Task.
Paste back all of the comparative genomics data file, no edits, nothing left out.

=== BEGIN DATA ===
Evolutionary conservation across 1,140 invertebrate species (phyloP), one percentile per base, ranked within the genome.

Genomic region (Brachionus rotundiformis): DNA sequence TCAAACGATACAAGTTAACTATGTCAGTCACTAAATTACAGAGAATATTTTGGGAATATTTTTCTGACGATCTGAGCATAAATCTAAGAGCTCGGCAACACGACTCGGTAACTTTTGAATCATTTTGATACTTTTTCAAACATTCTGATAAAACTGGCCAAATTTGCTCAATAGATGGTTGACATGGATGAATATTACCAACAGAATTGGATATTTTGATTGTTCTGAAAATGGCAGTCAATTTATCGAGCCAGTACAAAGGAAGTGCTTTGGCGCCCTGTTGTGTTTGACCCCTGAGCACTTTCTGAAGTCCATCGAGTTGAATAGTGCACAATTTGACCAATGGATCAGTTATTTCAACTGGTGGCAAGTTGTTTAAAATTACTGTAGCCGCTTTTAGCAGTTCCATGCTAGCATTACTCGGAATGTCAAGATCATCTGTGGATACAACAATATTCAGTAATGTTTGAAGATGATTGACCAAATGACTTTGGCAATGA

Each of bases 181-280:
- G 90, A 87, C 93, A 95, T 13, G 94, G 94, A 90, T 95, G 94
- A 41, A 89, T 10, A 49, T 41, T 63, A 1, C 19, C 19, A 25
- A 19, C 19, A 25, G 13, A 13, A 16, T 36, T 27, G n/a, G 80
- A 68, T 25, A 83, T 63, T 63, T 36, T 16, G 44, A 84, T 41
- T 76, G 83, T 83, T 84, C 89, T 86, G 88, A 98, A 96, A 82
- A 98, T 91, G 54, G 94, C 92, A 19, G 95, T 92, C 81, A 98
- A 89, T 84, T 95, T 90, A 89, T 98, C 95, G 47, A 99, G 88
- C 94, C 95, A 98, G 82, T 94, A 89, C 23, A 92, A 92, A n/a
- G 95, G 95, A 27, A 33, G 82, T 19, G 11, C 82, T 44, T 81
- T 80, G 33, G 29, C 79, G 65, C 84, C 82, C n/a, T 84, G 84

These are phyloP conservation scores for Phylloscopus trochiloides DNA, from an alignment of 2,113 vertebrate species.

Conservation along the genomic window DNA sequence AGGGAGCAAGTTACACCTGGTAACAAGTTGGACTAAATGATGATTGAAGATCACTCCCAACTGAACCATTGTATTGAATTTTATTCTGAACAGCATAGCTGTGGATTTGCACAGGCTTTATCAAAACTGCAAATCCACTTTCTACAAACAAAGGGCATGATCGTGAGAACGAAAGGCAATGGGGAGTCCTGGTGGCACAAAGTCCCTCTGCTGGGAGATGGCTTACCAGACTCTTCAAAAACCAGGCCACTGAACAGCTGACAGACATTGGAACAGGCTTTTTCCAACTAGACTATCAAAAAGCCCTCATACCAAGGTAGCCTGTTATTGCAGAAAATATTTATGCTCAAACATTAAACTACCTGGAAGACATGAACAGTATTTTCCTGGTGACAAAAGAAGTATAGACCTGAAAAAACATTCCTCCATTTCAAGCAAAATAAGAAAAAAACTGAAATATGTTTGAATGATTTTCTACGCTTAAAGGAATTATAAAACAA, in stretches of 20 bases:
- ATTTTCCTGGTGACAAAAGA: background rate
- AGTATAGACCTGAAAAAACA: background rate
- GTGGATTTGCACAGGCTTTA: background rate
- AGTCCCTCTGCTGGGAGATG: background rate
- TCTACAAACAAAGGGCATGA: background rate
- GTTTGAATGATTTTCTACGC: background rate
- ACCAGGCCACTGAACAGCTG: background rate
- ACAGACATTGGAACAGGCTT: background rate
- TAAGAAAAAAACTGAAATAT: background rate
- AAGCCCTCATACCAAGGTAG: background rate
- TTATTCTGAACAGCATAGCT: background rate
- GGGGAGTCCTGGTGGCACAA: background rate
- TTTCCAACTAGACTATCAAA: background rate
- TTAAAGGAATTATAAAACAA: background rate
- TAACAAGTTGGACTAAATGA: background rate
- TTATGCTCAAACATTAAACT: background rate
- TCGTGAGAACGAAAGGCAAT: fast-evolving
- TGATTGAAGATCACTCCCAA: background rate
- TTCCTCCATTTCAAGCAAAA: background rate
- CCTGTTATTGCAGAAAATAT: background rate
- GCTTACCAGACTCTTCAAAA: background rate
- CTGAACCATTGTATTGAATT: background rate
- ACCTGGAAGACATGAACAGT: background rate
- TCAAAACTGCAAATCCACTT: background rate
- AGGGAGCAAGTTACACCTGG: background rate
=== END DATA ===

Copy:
Evolutionary conservation across 1,140 invertebrate species (phyloP), one percentile per base, ranked within the genome.

Genomic region (Brachionus rotundiformis): DNA sequence TCAAACGATACAAGTTAACTATGTCAGTCACTAAATTACAGAGAATATTTTGGGAATATTTTTCTGACGATCTGAGCATAAATCTAAGAGCTCGGCAACACGACTCGGTAACTTTTGAATCATTTTGATACTTTTTCAAACATTCTGATAAAACTGGCCAAATTTGCTCAATAGATGGTTGACATGGATGAATATTACCAACAGAATTGGATATTTTGATTGTTCTGAAAATGGCAGTCAATTTATCGAGCCAGTACAAAGGAAGTGCTTTGGCGCCCTGTTGTGTTTGACCCCTGAGCACTTTCTGAAGTCCATCGAGTTGAATAGTGCACAATTTGACCAATGGATCAGTTATTTCAACTGGTGGCAAGTTGTTTAAAATTACTGTAGCCGCTTTTAGCAGTTCCATGCTAGCATTACTCGGAATGTCAAGATCATCTGTGGATACAACAATATTCAGTAATGTTTGAAGATGATTGACCAAATGACTTTGGCAATGA

Each of bases 181-280:
- G 90, A 87, C 93, A 95, T 13, G 94, G 94, A 90, T 95, G 94
- A 41, A 89, T 10, A 49, T 41, T 63, A 1, C 19, C 19, A 25
- A 19, C 19, A 25, G 13, A 13, A 16, T 36, T 27, G n/a, G 80
- A 68, T 25, A 83, T 63, T 63, T 36, T 16, G 44, A 84, T 41
- T 76, G 83, T 83, T 84, C 89, T 86, G 88, A 98, A 96, A 82
- A 98, T 91, G 54, G 94, C 92, A 19, G 95, T 92, C 81, A 98
- A 89, T 84, T 95, T 90, A 89, T 98, C 95, G 47, A 99, G 88
- C 94, C 95, A 98, G 82, T 94, A 89, C 23, A 92, A 92, A n/a
- G 95, G 95, A 27, A 33, G 82, T 19, G 11, C 82, T 44, T 81
- T 80, G 33, G 29, C 79, G 65, C 84, C 82, C n/a, T 84, G 84

These are phyloP conservation scores for Phylloscopus trochiloides DNA, from an alignment of 2,113 vertebrate species.

Conservation along the genomic window DNA sequence AGGGAGCAAGTTACACCTGGTAACAAGTTGGACTAAATGATGATTGAAGATCACTCCCAACTGAACCATTGTATTGAATTTTATTCTGAACAGCATAGCTGTGGATTTGCACAGGCTTTATCAAAACTGCAAATCCACTTTCTACAAACAAAGGGCATGATCGTGAGAACGAAAGGCAATGGGGAGTCCTGGTGGCACAAAGTCCCTCTGCTGGGAGATGGCTTACCAGACTCTTCAAAAACCAGGCCACTGAACAGCTGACAGACATTGGAACAGGCTTTTTCCAACTAGACTATCAAAAAGCCCTCATACCAAGGTAGCCTGTTATTGCAGAAAATATTTATGCTCAAACATTAAACTACCTGGAAGACATGAACAGTATTTTCCTGGTGACAAAAGAAGTATAGACCTGAAAAAACATTCCTCCATTTCAAGCAAAATAAGAAAAAAACTGAAATATGTTTGAATGATTTTCTACGCTTAAAGGAATTATAAAACAA, in stretches of 20 bases:
- ATTTTCCTGGTGACAAAAGA: background rate
- AGTATAGACCTGAAAAAACA: background rate
- GTGGATTTGCACAGGCTTTA: background rate
- AGTCCCTCTGCTGGGAGATG: background rate
- TCTACAAACAAAGGGCATGA: background rate
- GTTTGAATGATTTTCTACGC: background rate
- ACCAGGCCACTGAACAGCTG: background rate
- ACAGACATTGGAACAGGCTT: background rate
- TAAGAAAAAAACTGAAATAT: background rate
- AAGCCCTCATACCAAGGTAG: background rate
- TTATTCTGAACAGCATAGCT: background rate
- GGGGAGTCCTGGTGGCACAA: background rate
- TTTCCAACTAGACTATCAAA: background rate
- TTAAAGGAATTATAAAACAA: background rate
- TAACAAGTTGGACTAAATGA: background rate
- TTATGCTCAAACATTAAACT: background rate
- TCGTGAGAACGAAAGGCAAT: fast-evolving
- TGATTGAAGATCACTCCCAA: background rate
- TTCCTCCATTTCAAGCAAAA: background rate
- CCTGTTATTGCAGAAAATAT: background rate
- GCTTACCAGACTCTTCAAAA: background rate
- CTGAACCATTGTATTGAATT: background rate
- ACCTGGAAGACATGAACAGT: background rate
- TCAAAACTGCAAATCCACTT: background rate
- AGGGAGCAAGTTACACCTGG: background rate